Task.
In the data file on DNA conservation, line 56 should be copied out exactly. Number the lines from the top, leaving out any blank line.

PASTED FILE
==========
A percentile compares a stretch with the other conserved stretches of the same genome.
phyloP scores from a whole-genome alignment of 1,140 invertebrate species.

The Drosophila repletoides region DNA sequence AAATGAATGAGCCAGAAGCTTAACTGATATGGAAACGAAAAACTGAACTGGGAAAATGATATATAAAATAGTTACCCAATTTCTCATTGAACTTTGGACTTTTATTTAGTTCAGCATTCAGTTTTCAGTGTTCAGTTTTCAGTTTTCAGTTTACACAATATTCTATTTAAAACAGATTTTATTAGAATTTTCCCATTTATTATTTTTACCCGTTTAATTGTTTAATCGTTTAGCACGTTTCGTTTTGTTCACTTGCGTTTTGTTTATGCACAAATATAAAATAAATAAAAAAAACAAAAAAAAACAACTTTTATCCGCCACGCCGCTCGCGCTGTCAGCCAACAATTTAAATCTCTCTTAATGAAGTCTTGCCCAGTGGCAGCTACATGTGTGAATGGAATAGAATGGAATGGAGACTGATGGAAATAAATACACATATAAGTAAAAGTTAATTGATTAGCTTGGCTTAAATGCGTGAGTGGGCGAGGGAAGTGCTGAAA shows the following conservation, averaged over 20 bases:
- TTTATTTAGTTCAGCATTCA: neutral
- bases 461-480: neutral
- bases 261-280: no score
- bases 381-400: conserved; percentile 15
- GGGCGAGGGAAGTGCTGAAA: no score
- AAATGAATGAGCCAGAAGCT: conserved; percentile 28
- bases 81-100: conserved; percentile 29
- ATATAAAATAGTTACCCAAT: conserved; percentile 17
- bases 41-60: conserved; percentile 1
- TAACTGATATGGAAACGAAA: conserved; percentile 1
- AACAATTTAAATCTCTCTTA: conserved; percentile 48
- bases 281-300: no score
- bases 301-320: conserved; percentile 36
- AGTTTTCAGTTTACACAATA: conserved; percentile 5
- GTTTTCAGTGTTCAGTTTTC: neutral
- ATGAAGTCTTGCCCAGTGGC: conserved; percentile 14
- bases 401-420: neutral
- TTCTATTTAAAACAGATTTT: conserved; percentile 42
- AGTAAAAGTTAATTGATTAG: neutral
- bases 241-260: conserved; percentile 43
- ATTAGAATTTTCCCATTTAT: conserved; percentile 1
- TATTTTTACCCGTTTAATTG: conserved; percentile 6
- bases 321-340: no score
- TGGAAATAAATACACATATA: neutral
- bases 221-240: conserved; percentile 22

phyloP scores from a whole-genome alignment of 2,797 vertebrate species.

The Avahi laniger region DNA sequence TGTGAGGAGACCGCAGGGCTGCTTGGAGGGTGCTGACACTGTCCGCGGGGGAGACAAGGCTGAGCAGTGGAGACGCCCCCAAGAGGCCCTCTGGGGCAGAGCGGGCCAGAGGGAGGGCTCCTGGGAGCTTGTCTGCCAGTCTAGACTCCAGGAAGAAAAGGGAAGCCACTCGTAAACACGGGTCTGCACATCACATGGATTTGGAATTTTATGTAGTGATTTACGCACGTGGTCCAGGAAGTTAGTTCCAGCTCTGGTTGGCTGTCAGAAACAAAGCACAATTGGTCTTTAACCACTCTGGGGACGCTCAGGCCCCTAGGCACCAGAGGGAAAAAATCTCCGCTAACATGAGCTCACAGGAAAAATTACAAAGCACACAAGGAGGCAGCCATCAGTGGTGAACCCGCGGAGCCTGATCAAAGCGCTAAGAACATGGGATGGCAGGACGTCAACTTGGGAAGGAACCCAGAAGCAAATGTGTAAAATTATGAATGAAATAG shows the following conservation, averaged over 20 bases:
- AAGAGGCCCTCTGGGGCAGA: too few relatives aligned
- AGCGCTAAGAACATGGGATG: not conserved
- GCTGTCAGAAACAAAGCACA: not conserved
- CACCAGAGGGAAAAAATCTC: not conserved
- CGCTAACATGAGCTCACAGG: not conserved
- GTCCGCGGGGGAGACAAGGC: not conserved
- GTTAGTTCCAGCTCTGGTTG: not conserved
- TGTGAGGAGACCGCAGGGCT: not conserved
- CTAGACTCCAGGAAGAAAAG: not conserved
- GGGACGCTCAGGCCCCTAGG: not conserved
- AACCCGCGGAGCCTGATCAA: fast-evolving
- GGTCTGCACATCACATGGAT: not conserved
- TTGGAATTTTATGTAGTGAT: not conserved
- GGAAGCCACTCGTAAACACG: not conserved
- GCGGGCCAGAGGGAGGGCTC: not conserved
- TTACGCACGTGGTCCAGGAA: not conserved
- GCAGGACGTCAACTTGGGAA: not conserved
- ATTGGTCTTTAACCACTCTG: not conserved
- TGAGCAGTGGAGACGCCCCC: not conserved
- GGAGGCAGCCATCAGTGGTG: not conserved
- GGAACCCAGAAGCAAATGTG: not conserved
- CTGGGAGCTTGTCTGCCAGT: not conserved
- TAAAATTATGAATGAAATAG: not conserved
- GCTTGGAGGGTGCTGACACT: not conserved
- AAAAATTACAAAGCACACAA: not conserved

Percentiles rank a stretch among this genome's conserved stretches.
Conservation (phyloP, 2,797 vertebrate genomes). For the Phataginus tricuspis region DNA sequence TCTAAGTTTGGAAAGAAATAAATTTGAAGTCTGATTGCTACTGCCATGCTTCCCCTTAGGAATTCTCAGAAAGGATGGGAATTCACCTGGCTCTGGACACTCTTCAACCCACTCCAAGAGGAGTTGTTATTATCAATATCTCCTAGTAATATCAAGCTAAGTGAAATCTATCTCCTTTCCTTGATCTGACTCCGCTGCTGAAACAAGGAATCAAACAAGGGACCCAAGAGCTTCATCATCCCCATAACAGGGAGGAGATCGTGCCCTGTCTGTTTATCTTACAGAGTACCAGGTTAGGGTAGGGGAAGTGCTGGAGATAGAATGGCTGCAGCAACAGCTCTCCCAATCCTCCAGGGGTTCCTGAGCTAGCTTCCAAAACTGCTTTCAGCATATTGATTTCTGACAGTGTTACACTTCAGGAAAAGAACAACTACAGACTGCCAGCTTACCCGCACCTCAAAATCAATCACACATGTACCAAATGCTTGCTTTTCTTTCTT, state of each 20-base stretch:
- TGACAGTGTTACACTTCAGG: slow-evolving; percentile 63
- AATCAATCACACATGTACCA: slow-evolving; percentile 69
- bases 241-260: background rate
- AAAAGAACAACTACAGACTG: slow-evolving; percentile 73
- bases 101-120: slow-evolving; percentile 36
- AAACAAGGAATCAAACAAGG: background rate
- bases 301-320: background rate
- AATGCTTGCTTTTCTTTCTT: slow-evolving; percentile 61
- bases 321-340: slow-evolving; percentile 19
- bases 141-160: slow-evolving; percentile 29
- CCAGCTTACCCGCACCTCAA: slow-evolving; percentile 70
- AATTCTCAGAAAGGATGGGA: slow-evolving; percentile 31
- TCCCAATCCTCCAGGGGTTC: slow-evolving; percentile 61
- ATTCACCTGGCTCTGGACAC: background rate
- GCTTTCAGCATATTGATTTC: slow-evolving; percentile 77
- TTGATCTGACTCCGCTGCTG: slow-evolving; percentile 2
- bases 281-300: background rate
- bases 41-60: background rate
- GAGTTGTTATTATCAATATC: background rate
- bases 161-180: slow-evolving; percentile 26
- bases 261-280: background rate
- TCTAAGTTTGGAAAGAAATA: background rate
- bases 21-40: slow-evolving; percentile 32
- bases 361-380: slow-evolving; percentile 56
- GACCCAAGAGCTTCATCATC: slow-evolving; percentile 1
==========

Percentiles rank a stretch among this genome's conserved stretches.